Roger Federer can be king for one last day at Wimbledon
Time was when Wimbledon came around it meant the crowning of Roger Federer once again. Not now . . . or maybe it will be.
Last hurrah: Roger Federer shows the strain as he loses to Rafael Nadal in Paris on Sunday
Federer has been ridiculously written off over the past 18 months as a Grand Slam winner, yet in Paris at the weekend he produced some of his best tennis in that time period — and it was on his least favourite surface.
While Nadal conquered him yet again on the red dirt at Roland Garros it was another captivating finale to a fortnight of sublime tennis and came 48 hours after the Swiss master had ended the 43-match unbeaten run of Novak Djokovic. This is the same Djokovic who had triumphed over Nadal in two clay court finals leading up to Paris.
Without a doubt, years from now we will look back on this period as a golden era for the men’s game. Throw Andy Murray and Juan Martin Del Potro into the mix and you have an A-list cast to savour.
The rivalry between Federer and Nadal has often been the highlight, but now Djokovic has shown that he belongs in the same stratosphere which makes Wimbledon 2011 such a mouth-watering prospect.
For Federer, with the help of new coach Paul Annacone who worked with Pete Sampras, the lawns of SW19 are the chance to enjoy one last great moment in a career which has transcended the sport. Having collected a record 16 Grand Slam titles he can rightly claim to be the greatest player in history but equally he seems as at home in a Vogue photo-shoot as he does on a tennis court.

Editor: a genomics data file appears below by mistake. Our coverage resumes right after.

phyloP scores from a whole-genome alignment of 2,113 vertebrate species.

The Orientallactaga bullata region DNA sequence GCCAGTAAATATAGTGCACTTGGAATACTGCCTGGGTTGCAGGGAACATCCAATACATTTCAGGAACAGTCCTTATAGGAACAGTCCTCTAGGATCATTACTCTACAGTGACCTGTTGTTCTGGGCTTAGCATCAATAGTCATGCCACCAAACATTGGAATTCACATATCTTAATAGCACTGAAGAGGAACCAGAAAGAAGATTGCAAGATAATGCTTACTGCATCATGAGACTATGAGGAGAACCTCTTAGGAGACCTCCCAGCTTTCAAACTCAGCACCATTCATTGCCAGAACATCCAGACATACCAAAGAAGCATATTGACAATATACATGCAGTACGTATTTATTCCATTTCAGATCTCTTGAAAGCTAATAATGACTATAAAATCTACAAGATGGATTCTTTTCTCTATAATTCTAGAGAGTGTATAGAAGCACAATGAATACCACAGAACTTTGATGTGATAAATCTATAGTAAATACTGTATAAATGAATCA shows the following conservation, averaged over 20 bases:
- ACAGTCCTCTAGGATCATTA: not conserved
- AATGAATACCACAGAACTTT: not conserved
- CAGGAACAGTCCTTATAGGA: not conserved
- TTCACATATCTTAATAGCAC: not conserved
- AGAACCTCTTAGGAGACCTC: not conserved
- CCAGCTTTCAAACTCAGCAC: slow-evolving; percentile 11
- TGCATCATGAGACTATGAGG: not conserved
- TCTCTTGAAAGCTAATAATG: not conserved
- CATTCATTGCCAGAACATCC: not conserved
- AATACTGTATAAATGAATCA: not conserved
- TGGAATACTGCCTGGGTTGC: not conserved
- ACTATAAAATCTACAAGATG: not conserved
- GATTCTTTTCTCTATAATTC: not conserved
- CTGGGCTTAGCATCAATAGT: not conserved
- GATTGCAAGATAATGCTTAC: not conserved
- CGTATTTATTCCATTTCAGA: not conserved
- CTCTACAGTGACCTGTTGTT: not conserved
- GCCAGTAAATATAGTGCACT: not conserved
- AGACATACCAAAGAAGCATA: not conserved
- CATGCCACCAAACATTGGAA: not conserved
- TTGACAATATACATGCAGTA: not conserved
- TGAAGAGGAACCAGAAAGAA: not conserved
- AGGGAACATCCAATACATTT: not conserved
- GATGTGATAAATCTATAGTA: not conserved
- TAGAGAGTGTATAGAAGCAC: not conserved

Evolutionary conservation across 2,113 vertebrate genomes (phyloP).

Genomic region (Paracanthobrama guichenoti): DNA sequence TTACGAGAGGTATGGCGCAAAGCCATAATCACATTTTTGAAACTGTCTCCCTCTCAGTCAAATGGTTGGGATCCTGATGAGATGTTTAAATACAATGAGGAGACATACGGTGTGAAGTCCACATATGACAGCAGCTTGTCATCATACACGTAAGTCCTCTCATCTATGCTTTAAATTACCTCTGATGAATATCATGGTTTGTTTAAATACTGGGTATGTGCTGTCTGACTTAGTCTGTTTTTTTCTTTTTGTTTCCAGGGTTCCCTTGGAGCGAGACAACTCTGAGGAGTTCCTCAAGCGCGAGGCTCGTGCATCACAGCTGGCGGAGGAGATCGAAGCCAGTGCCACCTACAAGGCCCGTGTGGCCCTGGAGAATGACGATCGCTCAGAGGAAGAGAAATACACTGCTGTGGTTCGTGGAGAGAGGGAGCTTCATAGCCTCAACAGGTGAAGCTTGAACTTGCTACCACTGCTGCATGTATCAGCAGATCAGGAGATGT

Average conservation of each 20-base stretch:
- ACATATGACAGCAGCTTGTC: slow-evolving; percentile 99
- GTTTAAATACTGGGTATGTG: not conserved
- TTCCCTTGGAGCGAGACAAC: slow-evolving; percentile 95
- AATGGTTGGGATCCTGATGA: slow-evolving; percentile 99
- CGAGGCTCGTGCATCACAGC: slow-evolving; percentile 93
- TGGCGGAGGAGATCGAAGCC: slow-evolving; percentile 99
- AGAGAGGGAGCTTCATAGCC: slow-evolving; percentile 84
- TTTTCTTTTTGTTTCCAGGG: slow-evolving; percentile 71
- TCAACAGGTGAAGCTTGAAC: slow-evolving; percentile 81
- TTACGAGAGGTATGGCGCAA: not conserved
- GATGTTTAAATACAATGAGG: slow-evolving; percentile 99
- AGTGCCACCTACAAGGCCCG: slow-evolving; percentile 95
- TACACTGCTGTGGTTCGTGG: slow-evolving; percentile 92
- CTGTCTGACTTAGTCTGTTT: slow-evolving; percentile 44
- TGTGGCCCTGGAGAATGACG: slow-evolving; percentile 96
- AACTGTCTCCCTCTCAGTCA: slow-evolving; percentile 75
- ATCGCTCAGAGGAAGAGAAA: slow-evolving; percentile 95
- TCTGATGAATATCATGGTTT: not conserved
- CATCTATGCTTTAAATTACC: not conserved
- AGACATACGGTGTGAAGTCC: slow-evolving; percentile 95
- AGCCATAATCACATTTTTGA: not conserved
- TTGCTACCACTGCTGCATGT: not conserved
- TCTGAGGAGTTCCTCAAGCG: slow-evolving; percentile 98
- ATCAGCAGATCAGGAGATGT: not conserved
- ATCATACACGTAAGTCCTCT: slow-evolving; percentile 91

Many now feel that the dominance of Nadal and Djokovic has in effect ruined his chances of adding to those 16 titles, and as his 30th birthday approaches in August the logic seems to hold up. But that is to overlook Paris and the champion’s heart that beats so ferociously.
Yes, he has not won a major since the Australian Open of 2010, but one last hurrah is still possible and if it is to happen then it will be at this year’s Wimbledon.
Federer feels right at home on the grass and deep down he will know that it is now or never to equal the seven Wimbledon titles of Sampras.
Another title at SW19 would also go a long way to cementing his place as the game’s greatest as many in the sport are more divided than ever, such is the rise and rise of Nadal.
Nadal leads their head-to-head series 17-8. That includes a 6-2 advantage in grand slam finals and a 5-0 edge at the French Open (in the 2005 semi-finals, and the 2006, 2007, 2008 and 2011 finals).
“The game of Rafael is not too good for Roger,” says Nadal’s coach uncle Toni, adding that Federer's “mentality against Rafael is not the best”.
Together they have produced a rivalry to match that of Ali-Frazier, Prost-Senna and Borg-McEnroe, and it may be that the last grand day out for these two will come on Centre Court on July 3.
Together they have already enjoyed three such occasions, the most memorable in 2008 when at around 9.15pm with flashbulbs lighting up the dark sky Federer netted a forehand to hand Nadal his crown.
One final epic is what Fededer now craves, one last time to conquer his greatest rival, one moment to weave his genius on his favourite stage — and he’s in the form to do just that.
After that, father time allied with the high intensity of Nadal and Djokovic looks likely to keep Federer’s hands off the US, Aussie and French Open crowns, leaving another shot at Wimbledon glory a long way off.
Federer will not go away quietly, though, and he has already stated that he will be playing the London 2012 Olympics, which are being staged at SW19.
But Olympic gold can wait, it is that old Midas touch in two weeks time he wants to feel when Wimbledon’s doors open once more.
It’s now or never.